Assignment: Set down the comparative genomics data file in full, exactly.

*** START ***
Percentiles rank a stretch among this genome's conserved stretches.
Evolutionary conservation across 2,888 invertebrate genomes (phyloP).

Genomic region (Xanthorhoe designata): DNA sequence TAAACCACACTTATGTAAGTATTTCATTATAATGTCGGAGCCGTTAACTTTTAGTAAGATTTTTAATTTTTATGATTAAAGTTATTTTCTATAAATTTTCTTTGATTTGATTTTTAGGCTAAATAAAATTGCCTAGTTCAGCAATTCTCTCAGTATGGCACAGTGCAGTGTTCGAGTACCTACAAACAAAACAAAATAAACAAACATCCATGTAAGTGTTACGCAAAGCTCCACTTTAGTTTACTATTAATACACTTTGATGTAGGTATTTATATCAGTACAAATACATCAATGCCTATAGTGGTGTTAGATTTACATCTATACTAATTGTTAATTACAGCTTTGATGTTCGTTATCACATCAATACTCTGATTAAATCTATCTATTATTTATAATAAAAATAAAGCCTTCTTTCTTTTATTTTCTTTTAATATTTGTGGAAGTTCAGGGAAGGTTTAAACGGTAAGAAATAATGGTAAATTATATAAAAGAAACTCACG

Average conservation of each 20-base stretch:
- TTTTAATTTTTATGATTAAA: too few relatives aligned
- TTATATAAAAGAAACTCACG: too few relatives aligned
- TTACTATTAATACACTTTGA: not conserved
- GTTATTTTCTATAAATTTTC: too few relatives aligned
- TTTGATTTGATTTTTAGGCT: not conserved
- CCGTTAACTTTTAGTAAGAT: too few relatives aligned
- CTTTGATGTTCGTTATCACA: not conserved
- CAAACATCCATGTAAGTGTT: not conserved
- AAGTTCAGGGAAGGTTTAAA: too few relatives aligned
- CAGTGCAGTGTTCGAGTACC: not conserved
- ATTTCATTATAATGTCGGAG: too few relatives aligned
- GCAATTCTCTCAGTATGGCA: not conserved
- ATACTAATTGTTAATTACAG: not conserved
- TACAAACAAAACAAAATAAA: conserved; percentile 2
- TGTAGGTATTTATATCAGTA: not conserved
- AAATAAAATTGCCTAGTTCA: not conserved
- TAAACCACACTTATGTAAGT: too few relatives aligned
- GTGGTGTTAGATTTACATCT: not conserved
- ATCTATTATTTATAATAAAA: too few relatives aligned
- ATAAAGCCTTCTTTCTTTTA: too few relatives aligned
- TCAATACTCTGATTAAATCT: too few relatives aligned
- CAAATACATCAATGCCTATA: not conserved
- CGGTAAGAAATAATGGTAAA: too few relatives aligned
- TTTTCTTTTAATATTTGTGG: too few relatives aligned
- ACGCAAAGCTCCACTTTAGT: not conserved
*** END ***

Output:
Percentiles rank a stretch among this genome's conserved stretches.
Evolutionary conservation across 2,888 invertebrate genomes (phyloP).

Genomic region (Xanthorhoe designata): DNA sequence TAAACCACACTTATGTAAGTATTTCATTATAATGTCGGAGCCGTTAACTTTTAGTAAGATTTTTAATTTTTATGATTAAAGTTATTTTCTATAAATTTTCTTTGATTTGATTTTTAGGCTAAATAAAATTGCCTAGTTCAGCAATTCTCTCAGTATGGCACAGTGCAGTGTTCGAGTACCTACAAACAAAACAAAATAAACAAACATCCATGTAAGTGTTACGCAAAGCTCCACTTTAGTTTACTATTAATACACTTTGATGTAGGTATTTATATCAGTACAAATACATCAATGCCTATAGTGGTGTTAGATTTACATCTATACTAATTGTTAATTACAGCTTTGATGTTCGTTATCACATCAATACTCTGATTAAATCTATCTATTATTTATAATAAAAATAAAGCCTTCTTTCTTTTATTTTCTTTTAATATTTGTGGAAGTTCAGGGAAGGTTTAAACGGTAAGAAATAATGGTAAATTATATAAAAGAAACTCACG

Average conservation of each 20-base stretch:
- TTTTAATTTTTATGATTAAA: too few relatives aligned
- TTATATAAAAGAAACTCACG: too few relatives aligned
- TTACTATTAATACACTTTGA: not conserved
- GTTATTTTCTATAAATTTTC: too few relatives aligned
- TTTGATTTGATTTTTAGGCT: not conserved
- CCGTTAACTTTTAGTAAGAT: too few relatives aligned
- CTTTGATGTTCGTTATCACA: not conserved
- CAAACATCCATGTAAGTGTT: not conserved
- AAGTTCAGGGAAGGTTTAAA: too few relatives aligned
- CAGTGCAGTGTTCGAGTACC: not conserved
- ATTTCATTATAATGTCGGAG: too few relatives aligned
- GCAATTCTCTCAGTATGGCA: not conserved
- ATACTAATTGTTAATTACAG: not conserved
- TACAAACAAAACAAAATAAA: conserved; percentile 2
- TGTAGGTATTTATATCAGTA: not conserved
- AAATAAAATTGCCTAGTTCA: not conserved
- TAAACCACACTTATGTAAGT: too few relatives aligned
- GTGGTGTTAGATTTACATCT: not conserved
- ATCTATTATTTATAATAAAA: too few relatives aligned
- ATAAAGCCTTCTTTCTTTTA: too few relatives aligned
- TCAATACTCTGATTAAATCT: too few relatives aligned
- CAAATACATCAATGCCTATA: not conserved
- CGGTAAGAAATAATGGTAAA: too few relatives aligned
- TTTTCTTTTAATATTTGTGG: too few relatives aligned
- ACGCAAAGCTCCACTTTAGT: not conserved